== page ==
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Wearing corset, losing shape: The euro's effect on trade imbalances

Berger, Helge and Nitsch, Volker (2014):
Wearing corset, losing shape: The euro's effect on trade imbalances.
In: Journal of Policy Modeling, 36 (1), pp. 136-155, ISSN 0161-8938,
[Online-Edition: http://dx.doi.org/10.1016/j.jpolmod.2013.03.015],
[Article]

Abstract

When does trade become a one-way relationship? We study bilateral trade balances for a sample of 18 European countries over the period from 1948 through 2008. We find that, with the introduction of the euro, trade imbalances among euro area members widened considerably, even after allowing for permanent asymmetries in trade competitiveness within pairs of countries or in the overall trade competitiveness of individual countries. This is consistent with indications that pair-wise trade tends to be more balanced when nominal exchange rates are flexible. Intra-euro area imbalances also seem to have become more persistent with the introduction of the euro, some of which is linked to labor market inflexibility. Reviewing the direction of imbalances, we find that bilateral trade surpluses are decreasing in the real exchange rate, decreasing in growth differentials, and increasing in the relative volatility of national business cycles. Finally, countries with relatively higher fiscal deficits and less flexible labor and product markets exhibit systematically lower trade surpluses than others.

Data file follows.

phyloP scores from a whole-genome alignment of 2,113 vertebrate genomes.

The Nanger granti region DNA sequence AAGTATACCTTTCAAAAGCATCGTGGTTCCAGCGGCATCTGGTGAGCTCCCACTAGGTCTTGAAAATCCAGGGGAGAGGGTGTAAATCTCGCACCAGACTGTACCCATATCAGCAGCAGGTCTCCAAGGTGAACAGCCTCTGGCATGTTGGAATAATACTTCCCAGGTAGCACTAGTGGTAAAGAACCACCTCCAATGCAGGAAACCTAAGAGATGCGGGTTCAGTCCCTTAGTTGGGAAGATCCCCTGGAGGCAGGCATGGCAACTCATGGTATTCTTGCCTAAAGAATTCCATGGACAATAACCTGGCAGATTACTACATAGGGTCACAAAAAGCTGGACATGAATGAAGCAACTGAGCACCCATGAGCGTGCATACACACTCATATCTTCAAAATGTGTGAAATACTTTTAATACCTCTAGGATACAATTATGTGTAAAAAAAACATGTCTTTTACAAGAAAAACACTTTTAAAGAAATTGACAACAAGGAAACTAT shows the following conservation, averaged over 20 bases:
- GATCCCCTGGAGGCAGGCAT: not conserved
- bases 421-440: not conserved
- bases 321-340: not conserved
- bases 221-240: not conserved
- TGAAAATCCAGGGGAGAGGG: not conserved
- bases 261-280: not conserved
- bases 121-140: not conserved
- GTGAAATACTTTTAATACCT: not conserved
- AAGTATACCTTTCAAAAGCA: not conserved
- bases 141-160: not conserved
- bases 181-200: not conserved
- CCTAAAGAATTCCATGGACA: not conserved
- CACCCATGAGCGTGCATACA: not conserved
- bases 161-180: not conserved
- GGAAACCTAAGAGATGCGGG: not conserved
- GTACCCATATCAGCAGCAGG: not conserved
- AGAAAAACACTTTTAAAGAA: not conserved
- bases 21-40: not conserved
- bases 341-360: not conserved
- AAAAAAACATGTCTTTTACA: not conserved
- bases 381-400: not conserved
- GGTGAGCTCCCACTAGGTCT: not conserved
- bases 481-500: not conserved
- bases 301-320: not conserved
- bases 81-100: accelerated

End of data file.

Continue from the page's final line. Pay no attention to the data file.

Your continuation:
Item Type: Article
Erschienen: 2014
Creators: Berger, Helge and Nitsch, Volker
Title: Wearing corset, losing shape: The euro's effect on trade imbalances
Language: English
Abstract:

When does trade become a one-way relationship? We study bilateral trade balances for a sample of 18 European countries over the period from 1948 through 2008. We find that, with the introduction of the euro, trade imbalances among euro area members widened considerably, even after allowing for permanent asymmetries in trade competitiveness within pairs of countries or in the overall trade competitiveness of individual countries. This is consistent with indications that pair-wise trade tends to be more balanced when nominal exchange rates are flexible. Intra-euro area imbalances also seem to have become more persistent with the introduction of the euro, some of which is linked to labor market inflexibility. Reviewing the direction of imbalances, we find that bilateral trade surpluses are decreasing in the real exchange rate, decreasing in growth differentials, and increasing in the relative volatility of national business cycles. Finally, countries with relatively higher fiscal deficits and less flexible labor and product markets exhibit systematically lower trade surpluses than others.

Journal or Publication Title: Journal of Policy Modeling
Volume: 36
Number: 1
Divisions: 01 Department of Law and Economics > Volkswirtschaftliche Fachgebiete > International Economics
01 Department of Law and Economics > Volkswirtschaftliche Fachgebiete
01 Department of Law and Economics
Date Deposited: 29 Jan 2014 12:18
Official URL: http://dx.doi.org/10.1016/j.jpolmod.2013.03.015
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